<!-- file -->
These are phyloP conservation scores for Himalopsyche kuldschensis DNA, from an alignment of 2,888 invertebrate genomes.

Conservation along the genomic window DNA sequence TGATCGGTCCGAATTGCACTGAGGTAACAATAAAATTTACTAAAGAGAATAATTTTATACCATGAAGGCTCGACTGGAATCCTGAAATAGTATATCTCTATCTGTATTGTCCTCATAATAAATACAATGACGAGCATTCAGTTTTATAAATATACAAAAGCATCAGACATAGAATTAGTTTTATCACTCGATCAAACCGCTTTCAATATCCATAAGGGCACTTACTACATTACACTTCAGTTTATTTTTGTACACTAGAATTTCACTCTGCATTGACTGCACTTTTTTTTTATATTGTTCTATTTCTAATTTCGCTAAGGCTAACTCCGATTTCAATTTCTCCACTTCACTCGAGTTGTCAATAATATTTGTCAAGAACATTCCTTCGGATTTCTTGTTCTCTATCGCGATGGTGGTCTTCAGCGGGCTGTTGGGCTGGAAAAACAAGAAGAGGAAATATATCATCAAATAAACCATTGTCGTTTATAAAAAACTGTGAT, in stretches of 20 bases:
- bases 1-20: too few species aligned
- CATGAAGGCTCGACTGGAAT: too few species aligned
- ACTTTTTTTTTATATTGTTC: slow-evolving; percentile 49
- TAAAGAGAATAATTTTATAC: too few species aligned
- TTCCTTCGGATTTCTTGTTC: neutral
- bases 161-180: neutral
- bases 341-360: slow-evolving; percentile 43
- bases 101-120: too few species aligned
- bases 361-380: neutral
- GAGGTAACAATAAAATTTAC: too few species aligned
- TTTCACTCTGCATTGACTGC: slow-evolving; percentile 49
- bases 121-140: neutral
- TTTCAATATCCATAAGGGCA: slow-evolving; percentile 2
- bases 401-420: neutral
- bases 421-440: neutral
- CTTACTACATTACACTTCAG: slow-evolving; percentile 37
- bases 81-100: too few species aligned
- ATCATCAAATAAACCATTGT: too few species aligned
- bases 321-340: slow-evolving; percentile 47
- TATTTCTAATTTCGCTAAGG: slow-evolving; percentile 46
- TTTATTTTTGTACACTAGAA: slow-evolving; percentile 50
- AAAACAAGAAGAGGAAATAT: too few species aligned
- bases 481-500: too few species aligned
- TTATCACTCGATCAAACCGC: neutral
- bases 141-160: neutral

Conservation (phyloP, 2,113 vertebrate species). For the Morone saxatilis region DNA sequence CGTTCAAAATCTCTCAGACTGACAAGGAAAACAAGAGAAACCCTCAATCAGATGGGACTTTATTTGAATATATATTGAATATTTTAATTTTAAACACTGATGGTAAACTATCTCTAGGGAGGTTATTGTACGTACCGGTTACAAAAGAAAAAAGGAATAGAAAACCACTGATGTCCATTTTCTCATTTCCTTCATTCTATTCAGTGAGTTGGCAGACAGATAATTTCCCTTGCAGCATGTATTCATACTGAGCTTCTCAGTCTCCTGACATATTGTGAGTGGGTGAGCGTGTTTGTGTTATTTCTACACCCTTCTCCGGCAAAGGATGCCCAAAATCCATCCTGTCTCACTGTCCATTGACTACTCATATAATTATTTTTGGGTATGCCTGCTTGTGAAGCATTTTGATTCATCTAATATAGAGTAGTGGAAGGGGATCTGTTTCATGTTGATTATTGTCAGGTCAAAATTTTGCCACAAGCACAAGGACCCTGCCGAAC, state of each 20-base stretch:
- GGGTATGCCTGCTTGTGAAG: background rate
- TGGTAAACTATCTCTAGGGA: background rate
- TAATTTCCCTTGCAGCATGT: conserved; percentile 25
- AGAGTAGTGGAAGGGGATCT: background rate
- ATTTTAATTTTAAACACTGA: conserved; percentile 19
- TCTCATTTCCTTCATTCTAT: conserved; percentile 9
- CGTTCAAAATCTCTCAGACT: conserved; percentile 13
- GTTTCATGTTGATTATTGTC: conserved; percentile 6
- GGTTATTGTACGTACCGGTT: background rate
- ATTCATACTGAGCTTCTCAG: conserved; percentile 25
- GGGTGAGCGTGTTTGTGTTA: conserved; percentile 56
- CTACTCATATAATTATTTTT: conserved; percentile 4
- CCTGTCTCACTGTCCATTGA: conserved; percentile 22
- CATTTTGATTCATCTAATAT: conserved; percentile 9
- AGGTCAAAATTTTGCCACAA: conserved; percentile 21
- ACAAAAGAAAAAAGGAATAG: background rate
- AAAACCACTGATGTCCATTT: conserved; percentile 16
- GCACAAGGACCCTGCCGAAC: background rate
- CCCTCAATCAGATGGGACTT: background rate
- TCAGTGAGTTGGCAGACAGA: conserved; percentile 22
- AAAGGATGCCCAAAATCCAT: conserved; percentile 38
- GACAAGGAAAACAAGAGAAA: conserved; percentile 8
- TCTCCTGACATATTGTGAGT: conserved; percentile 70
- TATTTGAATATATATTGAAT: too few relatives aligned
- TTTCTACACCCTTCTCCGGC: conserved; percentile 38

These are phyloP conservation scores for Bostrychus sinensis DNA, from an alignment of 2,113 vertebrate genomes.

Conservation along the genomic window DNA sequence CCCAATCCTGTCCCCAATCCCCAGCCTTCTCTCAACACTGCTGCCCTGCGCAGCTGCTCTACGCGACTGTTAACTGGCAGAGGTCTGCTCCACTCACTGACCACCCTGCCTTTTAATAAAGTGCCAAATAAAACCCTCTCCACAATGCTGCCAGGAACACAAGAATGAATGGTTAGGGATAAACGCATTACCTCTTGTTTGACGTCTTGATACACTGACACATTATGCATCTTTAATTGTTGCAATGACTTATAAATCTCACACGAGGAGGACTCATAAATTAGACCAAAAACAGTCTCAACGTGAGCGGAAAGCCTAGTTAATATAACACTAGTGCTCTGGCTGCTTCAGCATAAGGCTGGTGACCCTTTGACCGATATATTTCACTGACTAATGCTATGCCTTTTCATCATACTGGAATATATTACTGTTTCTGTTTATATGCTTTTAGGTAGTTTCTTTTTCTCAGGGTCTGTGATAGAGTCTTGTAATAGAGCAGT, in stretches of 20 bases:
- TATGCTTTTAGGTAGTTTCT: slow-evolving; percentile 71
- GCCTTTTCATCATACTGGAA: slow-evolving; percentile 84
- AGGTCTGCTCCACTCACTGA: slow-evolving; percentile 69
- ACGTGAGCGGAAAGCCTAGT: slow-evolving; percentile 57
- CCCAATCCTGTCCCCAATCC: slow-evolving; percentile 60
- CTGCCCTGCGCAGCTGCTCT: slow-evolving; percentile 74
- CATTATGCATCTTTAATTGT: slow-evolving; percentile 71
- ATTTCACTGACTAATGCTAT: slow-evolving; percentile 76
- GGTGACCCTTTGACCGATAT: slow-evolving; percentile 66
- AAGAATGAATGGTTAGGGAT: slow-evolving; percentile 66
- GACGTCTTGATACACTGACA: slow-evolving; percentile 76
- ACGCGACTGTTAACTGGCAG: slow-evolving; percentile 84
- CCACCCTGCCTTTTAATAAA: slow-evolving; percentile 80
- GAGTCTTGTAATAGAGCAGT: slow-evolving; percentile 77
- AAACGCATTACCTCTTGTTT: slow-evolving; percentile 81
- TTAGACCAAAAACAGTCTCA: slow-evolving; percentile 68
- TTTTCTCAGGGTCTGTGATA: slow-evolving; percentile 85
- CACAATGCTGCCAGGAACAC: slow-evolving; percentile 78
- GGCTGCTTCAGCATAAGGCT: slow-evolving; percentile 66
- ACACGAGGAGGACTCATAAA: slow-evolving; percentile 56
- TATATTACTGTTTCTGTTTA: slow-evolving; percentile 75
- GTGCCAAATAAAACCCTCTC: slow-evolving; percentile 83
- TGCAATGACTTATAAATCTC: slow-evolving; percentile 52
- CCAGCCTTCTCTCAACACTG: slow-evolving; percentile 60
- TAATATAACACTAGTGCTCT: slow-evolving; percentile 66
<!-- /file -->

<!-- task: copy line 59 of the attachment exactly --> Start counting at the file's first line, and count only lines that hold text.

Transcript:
- ACGTGAGCGGAAAGCCTAGT: slow-evolving; percentile 57